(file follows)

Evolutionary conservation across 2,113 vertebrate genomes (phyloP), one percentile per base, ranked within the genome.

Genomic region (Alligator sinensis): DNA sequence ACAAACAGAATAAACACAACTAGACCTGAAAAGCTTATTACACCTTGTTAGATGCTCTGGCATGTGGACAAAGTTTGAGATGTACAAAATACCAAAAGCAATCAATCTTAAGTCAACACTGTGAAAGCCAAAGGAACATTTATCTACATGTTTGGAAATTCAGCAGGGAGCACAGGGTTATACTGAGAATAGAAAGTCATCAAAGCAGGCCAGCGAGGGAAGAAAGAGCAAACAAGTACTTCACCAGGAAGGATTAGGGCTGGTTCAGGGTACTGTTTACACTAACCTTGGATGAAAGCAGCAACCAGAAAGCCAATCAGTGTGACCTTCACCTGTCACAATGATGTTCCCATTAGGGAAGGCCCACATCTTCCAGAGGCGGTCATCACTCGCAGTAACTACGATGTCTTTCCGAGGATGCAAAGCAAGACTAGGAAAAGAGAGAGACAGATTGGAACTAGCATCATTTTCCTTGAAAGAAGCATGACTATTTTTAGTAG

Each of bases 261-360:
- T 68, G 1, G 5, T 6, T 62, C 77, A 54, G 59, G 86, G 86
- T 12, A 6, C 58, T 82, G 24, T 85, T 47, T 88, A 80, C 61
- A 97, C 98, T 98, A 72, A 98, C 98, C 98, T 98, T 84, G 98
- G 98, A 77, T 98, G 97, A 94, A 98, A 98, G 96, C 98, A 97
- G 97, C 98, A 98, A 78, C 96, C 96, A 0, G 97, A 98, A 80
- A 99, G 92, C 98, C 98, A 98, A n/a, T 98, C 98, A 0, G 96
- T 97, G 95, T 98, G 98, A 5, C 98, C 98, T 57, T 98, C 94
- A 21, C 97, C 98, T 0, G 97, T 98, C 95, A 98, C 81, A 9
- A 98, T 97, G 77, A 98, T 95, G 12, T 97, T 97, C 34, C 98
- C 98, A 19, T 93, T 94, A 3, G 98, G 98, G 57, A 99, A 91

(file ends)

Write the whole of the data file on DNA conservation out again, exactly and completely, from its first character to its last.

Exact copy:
Evolutionary conservation across 2,113 vertebrate genomes (phyloP), one percentile per base, ranked within the genome.

Genomic region (Alligator sinensis): DNA sequence ACAAACAGAATAAACACAACTAGACCTGAAAAGCTTATTACACCTTGTTAGATGCTCTGGCATGTGGACAAAGTTTGAGATGTACAAAATACCAAAAGCAATCAATCTTAAGTCAACACTGTGAAAGCCAAAGGAACATTTATCTACATGTTTGGAAATTCAGCAGGGAGCACAGGGTTATACTGAGAATAGAAAGTCATCAAAGCAGGCCAGCGAGGGAAGAAAGAGCAAACAAGTACTTCACCAGGAAGGATTAGGGCTGGTTCAGGGTACTGTTTACACTAACCTTGGATGAAAGCAGCAACCAGAAAGCCAATCAGTGTGACCTTCACCTGTCACAATGATGTTCCCATTAGGGAAGGCCCACATCTTCCAGAGGCGGTCATCACTCGCAGTAACTACGATGTCTTTCCGAGGATGCAAAGCAAGACTAGGAAAAGAGAGAGACAGATTGGAACTAGCATCATTTTCCTTGAAAGAAGCATGACTATTTTTAGTAG

Each of bases 261-360:
- T 68, G 1, G 5, T 6, T 62, C 77, A 54, G 59, G 86, G 86
- T 12, A 6, C 58, T 82, G 24, T 85, T 47, T 88, A 80, C 61
- A 97, C 98, T 98, A 72, A 98, C 98, C 98, T 98, T 84, G 98
- G 98, A 77, T 98, G 97, A 94, A 98, A 98, G 96, C 98, A 97
- G 97, C 98, A 98, A 78, C 96, C 96, A 0, G 97, A 98, A 80
- A 99, G 92, C 98, C 98, A 98, A n/a, T 98, C 98, A 0, G 96
- T 97, G 95, T 98, G 98, A 5, C 98, C 98, T 57, T 98, C 94
- A 21, C 97, C 98, T 0, G 97, T 98, C 95, A 98, C 81, A 9
- A 98, T 97, G 77, A 98, T 95, G 12, T 97, T 97, C 34, C 98
- C 98, A 19, T 93, T 94, A 3, G 98, G 98, G 57, A 99, A 91